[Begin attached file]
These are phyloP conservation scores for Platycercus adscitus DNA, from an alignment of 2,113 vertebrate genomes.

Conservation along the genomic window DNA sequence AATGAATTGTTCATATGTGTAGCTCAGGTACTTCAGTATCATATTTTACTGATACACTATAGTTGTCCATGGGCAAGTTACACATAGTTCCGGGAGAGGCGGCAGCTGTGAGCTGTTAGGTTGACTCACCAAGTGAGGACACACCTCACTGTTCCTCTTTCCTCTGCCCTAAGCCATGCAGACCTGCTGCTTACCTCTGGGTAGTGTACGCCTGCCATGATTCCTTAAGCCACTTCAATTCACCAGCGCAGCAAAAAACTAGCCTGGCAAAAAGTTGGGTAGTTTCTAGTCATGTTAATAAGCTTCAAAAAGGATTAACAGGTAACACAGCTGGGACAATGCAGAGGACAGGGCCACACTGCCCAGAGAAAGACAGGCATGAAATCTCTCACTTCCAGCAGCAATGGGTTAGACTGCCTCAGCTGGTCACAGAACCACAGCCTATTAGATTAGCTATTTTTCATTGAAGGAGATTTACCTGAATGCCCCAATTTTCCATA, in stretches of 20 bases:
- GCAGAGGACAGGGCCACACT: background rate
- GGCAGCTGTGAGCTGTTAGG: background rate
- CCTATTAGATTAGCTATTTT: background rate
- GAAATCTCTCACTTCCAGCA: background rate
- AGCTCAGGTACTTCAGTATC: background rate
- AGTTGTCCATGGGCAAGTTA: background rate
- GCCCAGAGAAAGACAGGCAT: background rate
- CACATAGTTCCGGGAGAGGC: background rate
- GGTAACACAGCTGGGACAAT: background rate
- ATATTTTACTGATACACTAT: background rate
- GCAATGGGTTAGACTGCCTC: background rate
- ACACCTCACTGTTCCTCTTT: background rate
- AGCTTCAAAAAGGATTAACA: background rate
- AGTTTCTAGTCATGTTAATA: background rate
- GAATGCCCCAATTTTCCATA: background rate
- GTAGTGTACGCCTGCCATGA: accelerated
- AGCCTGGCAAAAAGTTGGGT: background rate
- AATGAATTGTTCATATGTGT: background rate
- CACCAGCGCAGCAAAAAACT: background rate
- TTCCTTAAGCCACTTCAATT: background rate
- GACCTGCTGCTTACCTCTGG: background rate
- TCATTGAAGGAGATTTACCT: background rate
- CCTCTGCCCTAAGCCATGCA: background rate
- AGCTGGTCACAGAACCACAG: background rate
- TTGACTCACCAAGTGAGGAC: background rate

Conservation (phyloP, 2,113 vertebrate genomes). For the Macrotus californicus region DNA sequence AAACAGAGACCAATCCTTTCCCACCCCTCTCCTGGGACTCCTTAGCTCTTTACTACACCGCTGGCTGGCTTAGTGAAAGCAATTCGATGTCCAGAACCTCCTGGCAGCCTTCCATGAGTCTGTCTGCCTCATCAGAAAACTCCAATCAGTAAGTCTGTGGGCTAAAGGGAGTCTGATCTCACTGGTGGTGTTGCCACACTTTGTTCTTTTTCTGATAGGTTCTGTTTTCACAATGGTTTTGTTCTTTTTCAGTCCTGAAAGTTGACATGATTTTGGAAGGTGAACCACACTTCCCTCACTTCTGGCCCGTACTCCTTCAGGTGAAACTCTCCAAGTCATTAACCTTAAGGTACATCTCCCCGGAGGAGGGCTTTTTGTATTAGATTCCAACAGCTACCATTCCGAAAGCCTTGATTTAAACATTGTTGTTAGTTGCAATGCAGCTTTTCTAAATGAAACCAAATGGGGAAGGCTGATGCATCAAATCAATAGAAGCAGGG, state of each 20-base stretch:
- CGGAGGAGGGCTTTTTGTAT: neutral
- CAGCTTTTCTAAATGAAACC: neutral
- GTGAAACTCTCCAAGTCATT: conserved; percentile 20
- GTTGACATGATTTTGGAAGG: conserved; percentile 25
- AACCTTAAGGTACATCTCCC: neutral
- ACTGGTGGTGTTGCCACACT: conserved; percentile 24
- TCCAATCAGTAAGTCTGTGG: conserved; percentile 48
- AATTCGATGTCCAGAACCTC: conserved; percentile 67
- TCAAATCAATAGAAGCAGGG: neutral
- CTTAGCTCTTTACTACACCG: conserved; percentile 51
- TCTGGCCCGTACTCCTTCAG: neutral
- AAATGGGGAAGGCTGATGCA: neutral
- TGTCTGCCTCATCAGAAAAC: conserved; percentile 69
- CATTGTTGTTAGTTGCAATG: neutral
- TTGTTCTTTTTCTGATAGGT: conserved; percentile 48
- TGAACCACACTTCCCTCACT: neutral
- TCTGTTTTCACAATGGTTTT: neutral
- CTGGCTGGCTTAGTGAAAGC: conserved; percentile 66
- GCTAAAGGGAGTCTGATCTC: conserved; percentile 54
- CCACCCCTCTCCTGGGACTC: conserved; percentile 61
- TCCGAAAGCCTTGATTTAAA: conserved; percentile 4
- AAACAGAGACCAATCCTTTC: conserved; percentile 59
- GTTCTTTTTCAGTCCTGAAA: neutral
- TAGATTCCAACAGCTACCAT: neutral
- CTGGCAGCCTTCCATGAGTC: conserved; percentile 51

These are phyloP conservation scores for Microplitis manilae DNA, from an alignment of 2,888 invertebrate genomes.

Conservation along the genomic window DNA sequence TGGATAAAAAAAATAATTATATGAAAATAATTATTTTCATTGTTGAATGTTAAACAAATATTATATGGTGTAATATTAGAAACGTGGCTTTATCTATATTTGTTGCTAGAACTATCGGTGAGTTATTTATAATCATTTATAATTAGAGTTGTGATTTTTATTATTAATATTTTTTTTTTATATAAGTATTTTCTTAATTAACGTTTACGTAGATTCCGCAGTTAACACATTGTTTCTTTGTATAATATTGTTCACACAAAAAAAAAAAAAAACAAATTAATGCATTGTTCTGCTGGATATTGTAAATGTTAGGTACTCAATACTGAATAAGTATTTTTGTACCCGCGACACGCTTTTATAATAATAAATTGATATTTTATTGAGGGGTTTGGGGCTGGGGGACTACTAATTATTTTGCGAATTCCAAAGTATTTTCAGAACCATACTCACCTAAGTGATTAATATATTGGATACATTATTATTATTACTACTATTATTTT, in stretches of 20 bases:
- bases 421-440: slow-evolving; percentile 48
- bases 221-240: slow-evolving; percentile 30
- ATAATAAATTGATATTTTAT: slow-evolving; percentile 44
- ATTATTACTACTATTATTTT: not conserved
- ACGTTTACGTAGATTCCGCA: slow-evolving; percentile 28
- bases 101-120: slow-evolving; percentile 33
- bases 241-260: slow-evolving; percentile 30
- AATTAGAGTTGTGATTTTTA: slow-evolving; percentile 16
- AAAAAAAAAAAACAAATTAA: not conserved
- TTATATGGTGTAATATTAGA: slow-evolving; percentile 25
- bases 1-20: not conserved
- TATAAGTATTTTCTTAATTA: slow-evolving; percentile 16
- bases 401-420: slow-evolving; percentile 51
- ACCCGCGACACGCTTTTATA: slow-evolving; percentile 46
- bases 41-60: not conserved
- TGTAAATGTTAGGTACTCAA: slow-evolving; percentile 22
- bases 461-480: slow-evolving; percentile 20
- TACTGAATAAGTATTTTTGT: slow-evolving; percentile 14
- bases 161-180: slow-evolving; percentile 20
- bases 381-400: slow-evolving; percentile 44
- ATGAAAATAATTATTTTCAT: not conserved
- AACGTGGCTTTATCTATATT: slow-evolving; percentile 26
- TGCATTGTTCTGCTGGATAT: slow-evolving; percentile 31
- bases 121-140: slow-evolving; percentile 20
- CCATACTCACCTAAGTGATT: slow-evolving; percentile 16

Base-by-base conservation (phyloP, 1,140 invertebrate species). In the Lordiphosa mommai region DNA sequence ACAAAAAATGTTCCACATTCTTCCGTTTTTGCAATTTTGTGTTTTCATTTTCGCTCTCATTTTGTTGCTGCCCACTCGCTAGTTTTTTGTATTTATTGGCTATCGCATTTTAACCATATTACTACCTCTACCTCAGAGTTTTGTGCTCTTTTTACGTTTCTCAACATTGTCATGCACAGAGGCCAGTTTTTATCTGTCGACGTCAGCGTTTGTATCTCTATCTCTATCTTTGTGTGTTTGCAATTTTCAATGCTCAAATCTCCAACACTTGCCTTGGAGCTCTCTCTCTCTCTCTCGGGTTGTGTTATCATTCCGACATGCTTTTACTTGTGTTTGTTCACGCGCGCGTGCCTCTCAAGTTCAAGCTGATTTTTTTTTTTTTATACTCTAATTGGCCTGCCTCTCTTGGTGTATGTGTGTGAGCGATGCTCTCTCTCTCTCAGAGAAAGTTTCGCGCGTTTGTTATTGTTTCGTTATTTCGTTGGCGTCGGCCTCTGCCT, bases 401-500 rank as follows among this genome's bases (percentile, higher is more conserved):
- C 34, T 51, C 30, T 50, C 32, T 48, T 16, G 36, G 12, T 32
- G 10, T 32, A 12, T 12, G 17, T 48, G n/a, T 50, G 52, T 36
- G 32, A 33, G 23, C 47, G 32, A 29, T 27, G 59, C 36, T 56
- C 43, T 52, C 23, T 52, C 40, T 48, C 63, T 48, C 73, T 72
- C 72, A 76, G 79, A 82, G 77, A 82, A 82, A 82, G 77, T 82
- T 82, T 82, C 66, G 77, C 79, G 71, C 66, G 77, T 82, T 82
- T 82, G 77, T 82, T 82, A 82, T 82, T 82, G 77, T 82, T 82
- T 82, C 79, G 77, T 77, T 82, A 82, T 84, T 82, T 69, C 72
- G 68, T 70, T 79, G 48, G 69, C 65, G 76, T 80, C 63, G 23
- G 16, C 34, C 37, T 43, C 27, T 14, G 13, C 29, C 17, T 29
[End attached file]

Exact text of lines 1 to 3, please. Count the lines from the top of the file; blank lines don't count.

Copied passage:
These are phyloP conservation scores for Platycercus adscitus DNA, from an alignment of 2,113 vertebrate genomes.

Conservation along the genomic window DNA sequence AATGAATTGTTCATATGTGTAGCTCAGGTACTTCAGTATCATATTTTACTGATACACTATAGTTGTCCATGGGCAAGTTACACATAGTTCCGGGAGAGGCGGCAGCTGTGAGCTGTTAGGTTGACTCACCAAGTGAGGACACACCTCACTGTTCCTCTTTCCTCTGCCCTAAGCCATGCAGACCTGCTGCTTACCTCTGGGTAGTGTACGCCTGCCATGATTCCTTAAGCCACTTCAATTCACCAGCGCAGCAAAAAACTAGCCTGGCAAAAAGTTGGGTAGTTTCTAGTCATGTTAATAAGCTTCAAAAAGGATTAACAGGTAACACAGCTGGGACAATGCAGAGGACAGGGCCACACTGCCCAGAGAAAGACAGGCATGAAATCTCTCACTTCCAGCAGCAATGGGTTAGACTGCCTCAGCTGGTCACAGAACCACAGCCTATTAGATTAGCTATTTTTCATTGAAGGAGATTTACCTGAATGCCCCAATTTTCCATA, in stretches of 20 bases:
- GCAGAGGACAGGGCCACACT: background rate